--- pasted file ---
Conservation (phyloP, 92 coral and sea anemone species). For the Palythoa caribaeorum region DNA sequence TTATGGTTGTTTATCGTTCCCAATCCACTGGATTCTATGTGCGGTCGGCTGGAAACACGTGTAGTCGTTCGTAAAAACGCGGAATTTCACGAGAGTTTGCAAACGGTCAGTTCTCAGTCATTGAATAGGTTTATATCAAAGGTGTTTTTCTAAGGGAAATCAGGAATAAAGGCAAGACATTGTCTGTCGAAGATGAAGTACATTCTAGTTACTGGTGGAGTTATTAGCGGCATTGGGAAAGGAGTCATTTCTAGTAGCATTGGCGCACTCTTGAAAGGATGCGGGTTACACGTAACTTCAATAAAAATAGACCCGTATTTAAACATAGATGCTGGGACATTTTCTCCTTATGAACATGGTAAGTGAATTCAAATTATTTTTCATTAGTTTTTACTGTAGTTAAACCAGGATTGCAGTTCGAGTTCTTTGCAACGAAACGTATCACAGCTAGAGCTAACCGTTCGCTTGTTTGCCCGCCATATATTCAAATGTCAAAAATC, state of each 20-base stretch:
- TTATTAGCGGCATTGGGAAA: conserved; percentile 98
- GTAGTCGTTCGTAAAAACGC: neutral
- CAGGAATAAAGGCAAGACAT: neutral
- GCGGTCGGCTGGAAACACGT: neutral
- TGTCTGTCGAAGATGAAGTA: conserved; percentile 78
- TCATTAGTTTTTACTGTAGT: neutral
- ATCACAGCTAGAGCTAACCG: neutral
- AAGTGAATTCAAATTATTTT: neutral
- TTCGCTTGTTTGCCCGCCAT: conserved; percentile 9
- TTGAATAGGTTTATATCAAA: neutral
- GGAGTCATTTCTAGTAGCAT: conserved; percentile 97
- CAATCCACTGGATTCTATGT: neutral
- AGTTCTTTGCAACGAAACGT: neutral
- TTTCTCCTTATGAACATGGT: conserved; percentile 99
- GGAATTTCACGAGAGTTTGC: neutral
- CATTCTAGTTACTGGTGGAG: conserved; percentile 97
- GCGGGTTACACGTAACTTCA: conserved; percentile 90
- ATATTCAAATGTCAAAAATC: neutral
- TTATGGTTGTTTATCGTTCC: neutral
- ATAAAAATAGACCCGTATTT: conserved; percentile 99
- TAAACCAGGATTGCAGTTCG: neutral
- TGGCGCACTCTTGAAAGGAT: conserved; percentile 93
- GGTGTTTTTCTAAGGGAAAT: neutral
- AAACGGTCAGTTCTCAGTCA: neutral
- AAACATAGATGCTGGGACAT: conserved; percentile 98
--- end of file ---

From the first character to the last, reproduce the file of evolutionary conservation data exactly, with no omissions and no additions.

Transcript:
Conservation (phyloP, 92 coral and sea anemone species). For the Palythoa caribaeorum region DNA sequence TTATGGTTGTTTATCGTTCCCAATCCACTGGATTCTATGTGCGGTCGGCTGGAAACACGTGTAGTCGTTCGTAAAAACGCGGAATTTCACGAGAGTTTGCAAACGGTCAGTTCTCAGTCATTGAATAGGTTTATATCAAAGGTGTTTTTCTAAGGGAAATCAGGAATAAAGGCAAGACATTGTCTGTCGAAGATGAAGTACATTCTAGTTACTGGTGGAGTTATTAGCGGCATTGGGAAAGGAGTCATTTCTAGTAGCATTGGCGCACTCTTGAAAGGATGCGGGTTACACGTAACTTCAATAAAAATAGACCCGTATTTAAACATAGATGCTGGGACATTTTCTCCTTATGAACATGGTAAGTGAATTCAAATTATTTTTCATTAGTTTTTACTGTAGTTAAACCAGGATTGCAGTTCGAGTTCTTTGCAACGAAACGTATCACAGCTAGAGCTAACCGTTCGCTTGTTTGCCCGCCATATATTCAAATGTCAAAAATC, state of each 20-base stretch:
- TTATTAGCGGCATTGGGAAA: conserved; percentile 98
- GTAGTCGTTCGTAAAAACGC: neutral
- CAGGAATAAAGGCAAGACAT: neutral
- GCGGTCGGCTGGAAACACGT: neutral
- TGTCTGTCGAAGATGAAGTA: conserved; percentile 78
- TCATTAGTTTTTACTGTAGT: neutral
- ATCACAGCTAGAGCTAACCG: neutral
- AAGTGAATTCAAATTATTTT: neutral
- TTCGCTTGTTTGCCCGCCAT: conserved; percentile 9
- TTGAATAGGTTTATATCAAA: neutral
- GGAGTCATTTCTAGTAGCAT: conserved; percentile 97
- CAATCCACTGGATTCTATGT: neutral
- AGTTCTTTGCAACGAAACGT: neutral
- TTTCTCCTTATGAACATGGT: conserved; percentile 99
- GGAATTTCACGAGAGTTTGC: neutral
- CATTCTAGTTACTGGTGGAG: conserved; percentile 97
- GCGGGTTACACGTAACTTCA: conserved; percentile 90
- ATATTCAAATGTCAAAAATC: neutral
- TTATGGTTGTTTATCGTTCC: neutral
- ATAAAAATAGACCCGTATTT: conserved; percentile 99
- TAAACCAGGATTGCAGTTCG: neutral
- TGGCGCACTCTTGAAAGGAT: conserved; percentile 93
- GGTGTTTTTCTAAGGGAAAT: neutral
- AAACGGTCAGTTCTCAGTCA: neutral
- AAACATAGATGCTGGGACAT: conserved; percentile 98